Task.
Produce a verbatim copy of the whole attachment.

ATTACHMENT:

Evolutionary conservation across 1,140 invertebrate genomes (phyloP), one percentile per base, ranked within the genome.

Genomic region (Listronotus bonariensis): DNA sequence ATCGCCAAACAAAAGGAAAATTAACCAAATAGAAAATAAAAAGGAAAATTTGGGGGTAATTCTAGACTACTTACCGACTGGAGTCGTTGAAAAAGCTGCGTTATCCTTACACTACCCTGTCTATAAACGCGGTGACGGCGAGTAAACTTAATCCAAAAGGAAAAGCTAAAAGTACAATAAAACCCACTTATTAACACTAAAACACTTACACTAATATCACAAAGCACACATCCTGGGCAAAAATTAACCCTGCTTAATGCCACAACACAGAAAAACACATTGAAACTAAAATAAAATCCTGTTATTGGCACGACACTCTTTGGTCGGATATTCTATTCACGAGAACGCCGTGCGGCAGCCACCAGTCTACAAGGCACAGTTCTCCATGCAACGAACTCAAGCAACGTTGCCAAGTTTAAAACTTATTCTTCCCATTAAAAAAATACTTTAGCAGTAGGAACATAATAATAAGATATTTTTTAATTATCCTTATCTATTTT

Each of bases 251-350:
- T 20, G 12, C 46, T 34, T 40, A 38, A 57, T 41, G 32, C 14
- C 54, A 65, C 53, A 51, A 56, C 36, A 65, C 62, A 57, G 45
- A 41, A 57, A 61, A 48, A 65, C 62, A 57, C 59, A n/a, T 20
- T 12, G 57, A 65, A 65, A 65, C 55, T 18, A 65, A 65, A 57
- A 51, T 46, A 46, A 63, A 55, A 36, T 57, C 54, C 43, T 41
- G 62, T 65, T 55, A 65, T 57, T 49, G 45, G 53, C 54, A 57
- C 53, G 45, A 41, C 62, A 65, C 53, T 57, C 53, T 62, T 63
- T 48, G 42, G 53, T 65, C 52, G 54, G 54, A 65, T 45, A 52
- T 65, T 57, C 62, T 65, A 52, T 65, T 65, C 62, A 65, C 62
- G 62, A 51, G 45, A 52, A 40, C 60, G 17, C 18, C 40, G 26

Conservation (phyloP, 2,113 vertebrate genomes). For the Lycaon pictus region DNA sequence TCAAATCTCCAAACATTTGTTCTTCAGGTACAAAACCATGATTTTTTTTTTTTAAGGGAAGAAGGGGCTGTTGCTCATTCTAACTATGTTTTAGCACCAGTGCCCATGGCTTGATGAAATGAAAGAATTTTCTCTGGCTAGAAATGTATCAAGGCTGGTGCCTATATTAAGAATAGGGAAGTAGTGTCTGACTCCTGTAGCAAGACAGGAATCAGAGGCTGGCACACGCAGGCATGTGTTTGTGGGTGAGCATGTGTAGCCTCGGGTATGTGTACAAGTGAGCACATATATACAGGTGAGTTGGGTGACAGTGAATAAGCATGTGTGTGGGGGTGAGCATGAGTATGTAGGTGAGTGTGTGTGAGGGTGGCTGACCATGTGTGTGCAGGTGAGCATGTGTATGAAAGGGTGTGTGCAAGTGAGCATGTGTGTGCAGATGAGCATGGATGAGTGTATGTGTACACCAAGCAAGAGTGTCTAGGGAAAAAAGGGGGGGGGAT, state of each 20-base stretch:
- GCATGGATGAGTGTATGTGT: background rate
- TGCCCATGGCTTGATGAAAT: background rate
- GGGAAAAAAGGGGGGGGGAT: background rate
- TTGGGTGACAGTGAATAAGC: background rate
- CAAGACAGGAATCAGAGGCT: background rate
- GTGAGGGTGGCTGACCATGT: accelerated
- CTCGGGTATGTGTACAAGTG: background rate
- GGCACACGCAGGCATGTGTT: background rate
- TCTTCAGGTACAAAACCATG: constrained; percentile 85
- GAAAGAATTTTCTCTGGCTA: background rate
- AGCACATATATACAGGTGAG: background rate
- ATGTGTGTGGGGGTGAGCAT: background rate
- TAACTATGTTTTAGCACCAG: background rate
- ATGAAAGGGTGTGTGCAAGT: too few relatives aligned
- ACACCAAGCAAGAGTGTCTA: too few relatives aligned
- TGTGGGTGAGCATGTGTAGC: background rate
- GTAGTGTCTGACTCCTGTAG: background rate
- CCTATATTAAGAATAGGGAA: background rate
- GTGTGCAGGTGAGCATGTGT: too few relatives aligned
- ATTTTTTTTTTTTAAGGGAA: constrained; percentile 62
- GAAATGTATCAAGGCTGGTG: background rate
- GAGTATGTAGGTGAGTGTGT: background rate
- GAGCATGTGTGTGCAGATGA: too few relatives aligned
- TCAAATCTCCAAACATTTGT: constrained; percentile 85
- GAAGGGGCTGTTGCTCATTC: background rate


Evolutionary conservation across 1,140 invertebrate genomes (phyloP), one percentile per base, ranked within the genome.

Genomic region (Listronotus bonariensis): DNA sequence ATCGCCAAACAAAAGGAAAATTAACCAAATAGAAAATAAAAAGGAAAATTTGGGGGTAATTCTAGACTACTTACCGACTGGAGTCGTTGAAAAAGCTGCGTTATCCTTACACTACCCTGTCTATAAACGCGGTGACGGCGAGTAAACTTAATCCAAAAGGAAAAGCTAAAAGTACAATAAAACCCACTTATTAACACTAAAACACTTACACTAATATCACAAAGCACACATCCTGGGCAAAAATTAACCCTGCTTAATGCCACAACACAGAAAAACACATTGAAACTAAAATAAAATCCTGTTATTGGCACGACACTCTTTGGTCGGATATTCTATTCACGAGAACGCCGTGCGGCAGCCACCAGTCTACAAGGCACAGTTCTCCATGCAACGAACTCAAGCAACGTTGCCAAGTTTAAAACTTATTCTTCCCATTAAAAAAATACTTTAGCAGTAGGAACATAATAATAAGATATTTTTTAATTATCCTTATCTATTTT

Each of bases 251-350:
- T 20, G 12, C 46, T 34, T 40, A 38, A 57, T 41, G 32, C 14
- C 54, A 65, C 53, A 51, A 56, C 36, A 65, C 62, A 57, G 45
- A 41, A 57, A 61, A 48, A 65, C 62, A 57, C 59, A n/a, T 20
- T 12, G 57, A 65, A 65, A 65, C 55, T 18, A 65, A 65, A 57
- A 51, T 46, A 46, A 63, A 55, A 36, T 57, C 54, C 43, T 41
- G 62, T 65, T 55, A 65, T 57, T 49, G 45, G 53, C 54, A 57
- C 53, G 45, A 41, C 62, A 65, C 53, T 57, C 53, T 62, T 63
- T 48, G 42, G 53, T 65, C 52, G 54, G 54, A 65, T 45, A 52
- T 65, T 57, C 62, T 65, A 52, T 65, T 65, C 62, A 65, C 62
- G 62, A 51, G 45, A 52, A 40, C 60, G 17, C 18, C 40, G 26

Conservation (phyloP, 2,113 vertebrate genomes). For the Lycaon pictus region DNA sequence TCAAATCTCCAAACATTTGTTCTTCAGGTACAAAACCATGATTTTTTTTTTTTAAGGGAAGAAGGGGCTGTTGCTCATTCTAACTATGTTTTAGCACCAGTGCCCATGGCTTGATGAAATGAAAGAATTTTCTCTGGCTAGAAATGTATCAAGGCTGGTGCCTATATTAAGAATAGGGAAGTAGTGTCTGACTCCTGTAGCAAGACAGGAATCAGAGGCTGGCACACGCAGGCATGTGTTTGTGGGTGAGCATGTGTAGCCTCGGGTATGTGTACAAGTGAGCACATATATACAGGTGAGTTGGGTGACAGTGAATAAGCATGTGTGTGGGGGTGAGCATGAGTATGTAGGTGAGTGTGTGTGAGGGTGGCTGACCATGTGTGTGCAGGTGAGCATGTGTATGAAAGGGTGTGTGCAAGTGAGCATGTGTGTGCAGATGAGCATGGATGAGTGTATGTGTACACCAAGCAAGAGTGTCTAGGGAAAAAAGGGGGGGGGAT, state of each 20-base stretch:
- GCATGGATGAGTGTATGTGT: background rate
- TGCCCATGGCTTGATGAAAT: background rate
- GGGAAAAAAGGGGGGGGGAT: background rate
- TTGGGTGACAGTGAATAAGC: background rate
- CAAGACAGGAATCAGAGGCT: background rate
- GTGAGGGTGGCTGACCATGT: accelerated
- CTCGGGTATGTGTACAAGTG: background rate
- GGCACACGCAGGCATGTGTT: background rate
- TCTTCAGGTACAAAACCATG: constrained; percentile 85
- GAAAGAATTTTCTCTGGCTA: background rate
- AGCACATATATACAGGTGAG: background rate
- ATGTGTGTGGGGGTGAGCAT: background rate
- TAACTATGTTTTAGCACCAG: background rate
- ATGAAAGGGTGTGTGCAAGT: too few relatives aligned
- ACACCAAGCAAGAGTGTCTA: too few relatives aligned
- TGTGGGTGAGCATGTGTAGC: background rate
- GTAGTGTCTGACTCCTGTAG: background rate
- CCTATATTAAGAATAGGGAA: background rate
- GTGTGCAGGTGAGCATGTGT: too few relatives aligned
- ATTTTTTTTTTTTAAGGGAA: constrained; percentile 62
- GAAATGTATCAAGGCTGGTG: background rate
- GAGTATGTAGGTGAGTGTGT: background rate
- GAGCATGTGTGTGCAGATGA: too few relatives aligned
- TCAAATCTCCAAACATTTGT: constrained; percentile 85
- GAAGGGGCTGTTGCTCATTC: background rate